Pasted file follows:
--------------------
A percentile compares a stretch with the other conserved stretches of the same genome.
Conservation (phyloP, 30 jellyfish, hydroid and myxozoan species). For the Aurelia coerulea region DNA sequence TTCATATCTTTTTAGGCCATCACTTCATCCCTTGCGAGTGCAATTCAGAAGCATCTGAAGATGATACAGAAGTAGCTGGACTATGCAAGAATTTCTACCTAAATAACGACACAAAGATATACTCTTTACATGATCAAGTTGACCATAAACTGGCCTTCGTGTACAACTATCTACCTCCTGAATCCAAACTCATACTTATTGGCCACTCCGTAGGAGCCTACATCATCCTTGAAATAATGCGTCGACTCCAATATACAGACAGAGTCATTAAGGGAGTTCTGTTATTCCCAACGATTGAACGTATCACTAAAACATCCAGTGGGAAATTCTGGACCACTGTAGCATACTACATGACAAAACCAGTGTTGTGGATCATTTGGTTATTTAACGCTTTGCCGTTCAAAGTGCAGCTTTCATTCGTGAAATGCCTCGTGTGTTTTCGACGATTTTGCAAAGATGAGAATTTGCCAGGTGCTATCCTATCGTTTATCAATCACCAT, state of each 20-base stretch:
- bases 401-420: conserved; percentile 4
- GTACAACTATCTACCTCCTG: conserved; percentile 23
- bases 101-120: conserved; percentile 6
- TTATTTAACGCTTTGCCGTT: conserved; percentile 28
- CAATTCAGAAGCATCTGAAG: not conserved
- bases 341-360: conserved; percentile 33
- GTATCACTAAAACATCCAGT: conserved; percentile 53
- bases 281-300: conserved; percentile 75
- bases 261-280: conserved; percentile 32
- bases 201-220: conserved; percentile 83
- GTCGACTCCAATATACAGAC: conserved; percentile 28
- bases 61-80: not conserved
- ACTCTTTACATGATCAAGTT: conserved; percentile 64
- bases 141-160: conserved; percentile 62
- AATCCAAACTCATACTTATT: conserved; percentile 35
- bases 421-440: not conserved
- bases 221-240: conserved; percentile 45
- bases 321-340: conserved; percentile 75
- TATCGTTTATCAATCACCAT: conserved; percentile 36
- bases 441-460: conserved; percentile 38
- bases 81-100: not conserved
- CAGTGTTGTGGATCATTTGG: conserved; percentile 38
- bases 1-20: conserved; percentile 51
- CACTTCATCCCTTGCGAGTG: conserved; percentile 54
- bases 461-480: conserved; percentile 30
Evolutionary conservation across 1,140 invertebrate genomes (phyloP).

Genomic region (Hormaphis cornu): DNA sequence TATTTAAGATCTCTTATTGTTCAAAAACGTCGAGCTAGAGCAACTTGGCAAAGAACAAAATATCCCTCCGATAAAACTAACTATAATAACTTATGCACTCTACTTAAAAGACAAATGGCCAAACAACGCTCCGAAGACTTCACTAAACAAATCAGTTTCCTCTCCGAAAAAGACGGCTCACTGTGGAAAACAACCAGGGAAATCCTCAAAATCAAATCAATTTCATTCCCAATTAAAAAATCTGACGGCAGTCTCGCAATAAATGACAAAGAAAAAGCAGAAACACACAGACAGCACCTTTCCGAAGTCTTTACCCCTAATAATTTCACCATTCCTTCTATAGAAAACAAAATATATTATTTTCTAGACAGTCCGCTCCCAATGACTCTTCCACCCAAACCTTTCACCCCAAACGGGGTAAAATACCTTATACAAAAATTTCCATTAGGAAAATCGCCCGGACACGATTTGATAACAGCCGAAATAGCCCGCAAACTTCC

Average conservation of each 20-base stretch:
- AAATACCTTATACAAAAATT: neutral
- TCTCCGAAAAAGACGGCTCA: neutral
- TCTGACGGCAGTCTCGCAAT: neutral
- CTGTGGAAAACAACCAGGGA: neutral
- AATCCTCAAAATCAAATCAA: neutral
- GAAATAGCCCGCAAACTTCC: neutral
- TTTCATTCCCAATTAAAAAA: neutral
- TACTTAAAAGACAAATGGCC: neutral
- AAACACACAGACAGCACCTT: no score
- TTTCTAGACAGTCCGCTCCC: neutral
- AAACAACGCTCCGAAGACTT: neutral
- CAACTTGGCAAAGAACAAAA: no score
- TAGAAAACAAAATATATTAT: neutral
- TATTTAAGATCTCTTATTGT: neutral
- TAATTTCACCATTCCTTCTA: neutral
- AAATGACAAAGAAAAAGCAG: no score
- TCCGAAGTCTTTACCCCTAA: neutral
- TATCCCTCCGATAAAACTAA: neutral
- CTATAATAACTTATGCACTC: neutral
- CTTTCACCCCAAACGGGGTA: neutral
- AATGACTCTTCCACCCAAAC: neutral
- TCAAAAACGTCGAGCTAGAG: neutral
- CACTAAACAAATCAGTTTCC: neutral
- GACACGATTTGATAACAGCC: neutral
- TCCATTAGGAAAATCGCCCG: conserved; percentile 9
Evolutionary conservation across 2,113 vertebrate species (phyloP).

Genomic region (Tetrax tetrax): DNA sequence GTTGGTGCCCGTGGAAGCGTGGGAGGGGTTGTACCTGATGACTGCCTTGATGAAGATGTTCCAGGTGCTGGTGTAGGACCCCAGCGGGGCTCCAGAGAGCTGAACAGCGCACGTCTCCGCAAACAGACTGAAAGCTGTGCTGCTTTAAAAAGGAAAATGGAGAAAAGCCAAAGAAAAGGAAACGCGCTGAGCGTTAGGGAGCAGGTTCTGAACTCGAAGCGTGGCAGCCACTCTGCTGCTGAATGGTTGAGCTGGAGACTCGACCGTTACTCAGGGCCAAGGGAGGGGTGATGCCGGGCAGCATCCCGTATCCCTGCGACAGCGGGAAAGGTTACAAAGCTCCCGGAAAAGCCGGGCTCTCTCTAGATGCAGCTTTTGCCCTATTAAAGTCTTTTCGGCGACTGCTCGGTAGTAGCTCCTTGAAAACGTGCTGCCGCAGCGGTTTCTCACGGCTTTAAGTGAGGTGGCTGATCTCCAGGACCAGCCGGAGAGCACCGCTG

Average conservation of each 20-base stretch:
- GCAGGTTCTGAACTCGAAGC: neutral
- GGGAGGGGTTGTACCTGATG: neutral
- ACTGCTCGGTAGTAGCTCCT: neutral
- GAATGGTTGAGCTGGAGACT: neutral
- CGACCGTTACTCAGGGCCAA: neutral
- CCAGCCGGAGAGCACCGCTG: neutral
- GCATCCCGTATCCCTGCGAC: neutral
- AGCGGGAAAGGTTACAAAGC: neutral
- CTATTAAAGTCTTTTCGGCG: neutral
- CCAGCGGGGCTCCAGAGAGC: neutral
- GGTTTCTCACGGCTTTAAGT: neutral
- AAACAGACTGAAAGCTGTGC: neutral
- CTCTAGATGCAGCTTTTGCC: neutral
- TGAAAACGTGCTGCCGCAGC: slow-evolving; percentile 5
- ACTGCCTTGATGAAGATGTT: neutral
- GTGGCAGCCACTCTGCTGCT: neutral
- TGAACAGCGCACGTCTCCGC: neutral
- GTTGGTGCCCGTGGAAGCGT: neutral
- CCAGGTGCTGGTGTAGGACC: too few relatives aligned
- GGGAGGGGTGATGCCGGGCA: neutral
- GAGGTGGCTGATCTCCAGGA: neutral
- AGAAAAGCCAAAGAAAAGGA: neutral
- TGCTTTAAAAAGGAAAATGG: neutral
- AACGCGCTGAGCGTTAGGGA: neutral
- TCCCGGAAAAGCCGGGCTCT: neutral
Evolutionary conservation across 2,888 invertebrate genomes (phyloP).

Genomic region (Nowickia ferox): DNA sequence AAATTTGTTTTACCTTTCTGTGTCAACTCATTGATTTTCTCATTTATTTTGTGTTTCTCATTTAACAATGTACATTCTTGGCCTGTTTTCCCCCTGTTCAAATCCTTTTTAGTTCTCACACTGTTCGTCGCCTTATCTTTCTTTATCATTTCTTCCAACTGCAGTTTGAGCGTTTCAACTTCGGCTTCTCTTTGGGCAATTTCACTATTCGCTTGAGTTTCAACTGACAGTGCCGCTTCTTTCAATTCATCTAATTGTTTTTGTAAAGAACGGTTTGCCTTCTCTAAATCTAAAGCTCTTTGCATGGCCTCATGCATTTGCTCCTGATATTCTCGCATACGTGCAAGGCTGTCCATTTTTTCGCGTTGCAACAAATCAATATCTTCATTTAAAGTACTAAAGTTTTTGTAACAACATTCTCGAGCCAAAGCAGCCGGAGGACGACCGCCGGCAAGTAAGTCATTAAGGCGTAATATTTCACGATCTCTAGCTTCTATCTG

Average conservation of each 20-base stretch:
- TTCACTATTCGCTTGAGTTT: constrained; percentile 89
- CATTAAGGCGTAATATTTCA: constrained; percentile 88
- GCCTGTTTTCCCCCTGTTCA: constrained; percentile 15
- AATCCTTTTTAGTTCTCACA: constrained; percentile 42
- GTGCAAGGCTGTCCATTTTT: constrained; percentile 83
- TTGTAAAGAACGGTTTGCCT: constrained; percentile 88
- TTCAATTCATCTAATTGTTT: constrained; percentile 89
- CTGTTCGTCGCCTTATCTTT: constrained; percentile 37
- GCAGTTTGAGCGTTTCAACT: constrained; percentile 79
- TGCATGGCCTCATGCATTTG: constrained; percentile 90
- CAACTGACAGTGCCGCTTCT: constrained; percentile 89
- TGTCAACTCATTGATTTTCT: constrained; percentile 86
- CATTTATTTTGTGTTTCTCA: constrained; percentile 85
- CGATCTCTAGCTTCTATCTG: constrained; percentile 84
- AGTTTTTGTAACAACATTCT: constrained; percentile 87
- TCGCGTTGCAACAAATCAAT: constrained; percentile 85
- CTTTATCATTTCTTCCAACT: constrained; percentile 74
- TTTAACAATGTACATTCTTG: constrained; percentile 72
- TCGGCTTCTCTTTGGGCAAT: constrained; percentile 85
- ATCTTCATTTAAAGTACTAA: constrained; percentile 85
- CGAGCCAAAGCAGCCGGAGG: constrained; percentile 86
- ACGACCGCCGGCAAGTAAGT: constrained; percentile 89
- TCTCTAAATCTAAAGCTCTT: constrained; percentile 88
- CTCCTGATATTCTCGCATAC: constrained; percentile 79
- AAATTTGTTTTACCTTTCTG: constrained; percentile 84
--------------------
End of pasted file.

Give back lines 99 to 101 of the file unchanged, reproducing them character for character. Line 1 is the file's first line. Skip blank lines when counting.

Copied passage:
- CATTTATTTTGTGTTTCTCA: constrained; percentile 85
- CGATCTCTAGCTTCTATCTG: constrained; percentile 84
- AGTTTTTGTAACAACATTCT: constrained; percentile 87